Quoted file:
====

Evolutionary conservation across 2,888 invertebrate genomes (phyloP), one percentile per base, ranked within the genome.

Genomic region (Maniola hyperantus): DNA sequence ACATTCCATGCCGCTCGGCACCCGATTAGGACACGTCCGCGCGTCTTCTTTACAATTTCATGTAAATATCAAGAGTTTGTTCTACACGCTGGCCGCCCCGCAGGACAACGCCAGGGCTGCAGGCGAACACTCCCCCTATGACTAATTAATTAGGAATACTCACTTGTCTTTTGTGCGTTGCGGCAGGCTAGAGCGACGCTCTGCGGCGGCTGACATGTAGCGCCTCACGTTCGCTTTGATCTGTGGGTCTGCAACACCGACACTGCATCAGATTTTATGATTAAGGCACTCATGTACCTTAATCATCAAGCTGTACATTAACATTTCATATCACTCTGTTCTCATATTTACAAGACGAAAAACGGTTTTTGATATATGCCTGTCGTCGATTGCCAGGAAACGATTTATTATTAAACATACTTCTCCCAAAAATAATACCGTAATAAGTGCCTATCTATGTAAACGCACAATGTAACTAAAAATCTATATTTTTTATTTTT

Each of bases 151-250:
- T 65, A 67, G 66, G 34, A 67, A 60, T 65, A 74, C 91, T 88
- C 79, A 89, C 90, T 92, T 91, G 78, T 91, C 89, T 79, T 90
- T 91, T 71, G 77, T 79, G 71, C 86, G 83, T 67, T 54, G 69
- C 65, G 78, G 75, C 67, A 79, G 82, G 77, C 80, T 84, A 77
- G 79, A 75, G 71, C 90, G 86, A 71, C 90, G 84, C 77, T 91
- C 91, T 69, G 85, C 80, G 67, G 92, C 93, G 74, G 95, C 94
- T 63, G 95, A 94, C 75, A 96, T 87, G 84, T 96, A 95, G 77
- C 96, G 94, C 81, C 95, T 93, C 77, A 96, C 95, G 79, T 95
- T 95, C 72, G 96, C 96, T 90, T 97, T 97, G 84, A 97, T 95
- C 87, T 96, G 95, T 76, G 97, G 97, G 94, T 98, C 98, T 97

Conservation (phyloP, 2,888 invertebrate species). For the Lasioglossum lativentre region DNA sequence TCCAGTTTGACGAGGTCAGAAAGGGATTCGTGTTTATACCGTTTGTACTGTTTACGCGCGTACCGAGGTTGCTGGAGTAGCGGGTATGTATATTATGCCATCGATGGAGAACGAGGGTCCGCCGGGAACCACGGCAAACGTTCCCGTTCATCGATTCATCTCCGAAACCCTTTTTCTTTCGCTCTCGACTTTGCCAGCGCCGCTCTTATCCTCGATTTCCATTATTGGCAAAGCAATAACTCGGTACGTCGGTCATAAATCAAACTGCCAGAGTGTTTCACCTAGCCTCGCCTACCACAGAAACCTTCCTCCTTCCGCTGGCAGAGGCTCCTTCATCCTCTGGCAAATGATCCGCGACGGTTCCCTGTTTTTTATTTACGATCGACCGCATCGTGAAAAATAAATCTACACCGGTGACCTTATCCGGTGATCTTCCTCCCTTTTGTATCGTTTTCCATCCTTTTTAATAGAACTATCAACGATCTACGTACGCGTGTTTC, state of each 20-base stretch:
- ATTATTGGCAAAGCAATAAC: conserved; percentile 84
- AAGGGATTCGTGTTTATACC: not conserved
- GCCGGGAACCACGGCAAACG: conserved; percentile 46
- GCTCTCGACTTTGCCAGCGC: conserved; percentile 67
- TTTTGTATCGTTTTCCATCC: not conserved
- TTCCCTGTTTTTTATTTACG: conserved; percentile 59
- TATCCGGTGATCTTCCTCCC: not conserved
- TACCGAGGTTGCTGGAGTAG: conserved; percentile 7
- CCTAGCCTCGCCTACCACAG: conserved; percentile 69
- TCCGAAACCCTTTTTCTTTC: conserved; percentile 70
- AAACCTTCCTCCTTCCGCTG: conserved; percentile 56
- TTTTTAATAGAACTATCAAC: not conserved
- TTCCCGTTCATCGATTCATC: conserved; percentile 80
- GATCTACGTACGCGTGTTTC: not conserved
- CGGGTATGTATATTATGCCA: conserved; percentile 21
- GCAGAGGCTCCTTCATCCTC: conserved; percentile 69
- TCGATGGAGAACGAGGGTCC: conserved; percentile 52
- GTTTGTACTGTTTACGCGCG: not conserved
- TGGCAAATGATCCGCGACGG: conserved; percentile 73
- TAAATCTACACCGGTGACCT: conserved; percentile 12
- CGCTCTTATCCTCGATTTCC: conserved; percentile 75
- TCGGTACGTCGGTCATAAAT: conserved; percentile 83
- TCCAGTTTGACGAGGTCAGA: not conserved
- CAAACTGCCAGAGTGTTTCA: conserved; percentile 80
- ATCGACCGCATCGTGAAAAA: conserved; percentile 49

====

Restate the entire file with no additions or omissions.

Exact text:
Evolutionary conservation across 2,888 invertebrate genomes (phyloP), one percentile per base, ranked within the genome.

Genomic region (Maniola hyperantus): DNA sequence ACATTCCATGCCGCTCGGCACCCGATTAGGACACGTCCGCGCGTCTTCTTTACAATTTCATGTAAATATCAAGAGTTTGTTCTACACGCTGGCCGCCCCGCAGGACAACGCCAGGGCTGCAGGCGAACACTCCCCCTATGACTAATTAATTAGGAATACTCACTTGTCTTTTGTGCGTTGCGGCAGGCTAGAGCGACGCTCTGCGGCGGCTGACATGTAGCGCCTCACGTTCGCTTTGATCTGTGGGTCTGCAACACCGACACTGCATCAGATTTTATGATTAAGGCACTCATGTACCTTAATCATCAAGCTGTACATTAACATTTCATATCACTCTGTTCTCATATTTACAAGACGAAAAACGGTTTTTGATATATGCCTGTCGTCGATTGCCAGGAAACGATTTATTATTAAACATACTTCTCCCAAAAATAATACCGTAATAAGTGCCTATCTATGTAAACGCACAATGTAACTAAAAATCTATATTTTTTATTTTT

Each of bases 151-250:
- T 65, A 67, G 66, G 34, A 67, A 60, T 65, A 74, C 91, T 88
- C 79, A 89, C 90, T 92, T 91, G 78, T 91, C 89, T 79, T 90
- T 91, T 71, G 77, T 79, G 71, C 86, G 83, T 67, T 54, G 69
- C 65, G 78, G 75, C 67, A 79, G 82, G 77, C 80, T 84, A 77
- G 79, A 75, G 71, C 90, G 86, A 71, C 90, G 84, C 77, T 91
- C 91, T 69, G 85, C 80, G 67, G 92, C 93, G 74, G 95, C 94
- T 63, G 95, A 94, C 75, A 96, T 87, G 84, T 96, A 95, G 77
- C 96, G 94, C 81, C 95, T 93, C 77, A 96, C 95, G 79, T 95
- T 95, C 72, G 96, C 96, T 90, T 97, T 97, G 84, A 97, T 95
- C 87, T 96, G 95, T 76, G 97, G 97, G 94, T 98, C 98, T 97

Conservation (phyloP, 2,888 invertebrate species). For the Lasioglossum lativentre region DNA sequence TCCAGTTTGACGAGGTCAGAAAGGGATTCGTGTTTATACCGTTTGTACTGTTTACGCGCGTACCGAGGTTGCTGGAGTAGCGGGTATGTATATTATGCCATCGATGGAGAACGAGGGTCCGCCGGGAACCACGGCAAACGTTCCCGTTCATCGATTCATCTCCGAAACCCTTTTTCTTTCGCTCTCGACTTTGCCAGCGCCGCTCTTATCCTCGATTTCCATTATTGGCAAAGCAATAACTCGGTACGTCGGTCATAAATCAAACTGCCAGAGTGTTTCACCTAGCCTCGCCTACCACAGAAACCTTCCTCCTTCCGCTGGCAGAGGCTCCTTCATCCTCTGGCAAATGATCCGCGACGGTTCCCTGTTTTTTATTTACGATCGACCGCATCGTGAAAAATAAATCTACACCGGTGACCTTATCCGGTGATCTTCCTCCCTTTTGTATCGTTTTCCATCCTTTTTAATAGAACTATCAACGATCTACGTACGCGTGTTTC, state of each 20-base stretch:
- ATTATTGGCAAAGCAATAAC: conserved; percentile 84
- AAGGGATTCGTGTTTATACC: not conserved
- GCCGGGAACCACGGCAAACG: conserved; percentile 46
- GCTCTCGACTTTGCCAGCGC: conserved; percentile 67
- TTTTGTATCGTTTTCCATCC: not conserved
- TTCCCTGTTTTTTATTTACG: conserved; percentile 59
- TATCCGGTGATCTTCCTCCC: not conserved
- TACCGAGGTTGCTGGAGTAG: conserved; percentile 7
- CCTAGCCTCGCCTACCACAG: conserved; percentile 69
- TCCGAAACCCTTTTTCTTTC: conserved; percentile 70
- AAACCTTCCTCCTTCCGCTG: conserved; percentile 56
- TTTTTAATAGAACTATCAAC: not conserved
- TTCCCGTTCATCGATTCATC: conserved; percentile 80
- GATCTACGTACGCGTGTTTC: not conserved
- CGGGTATGTATATTATGCCA: conserved; percentile 21
- GCAGAGGCTCCTTCATCCTC: conserved; percentile 69
- TCGATGGAGAACGAGGGTCC: conserved; percentile 52
- GTTTGTACTGTTTACGCGCG: not conserved
- TGGCAAATGATCCGCGACGG: conserved; percentile 73
- TAAATCTACACCGGTGACCT: conserved; percentile 12
- CGCTCTTATCCTCGATTTCC: conserved; percentile 75
- TCGGTACGTCGGTCATAAAT: conserved; percentile 83
- TCCAGTTTGACGAGGTCAGA: not conserved
- CAAACTGCCAGAGTGTTTCA: conserved; percentile 80
- ATCGACCGCATCGTGAAAAA: conserved; percentile 49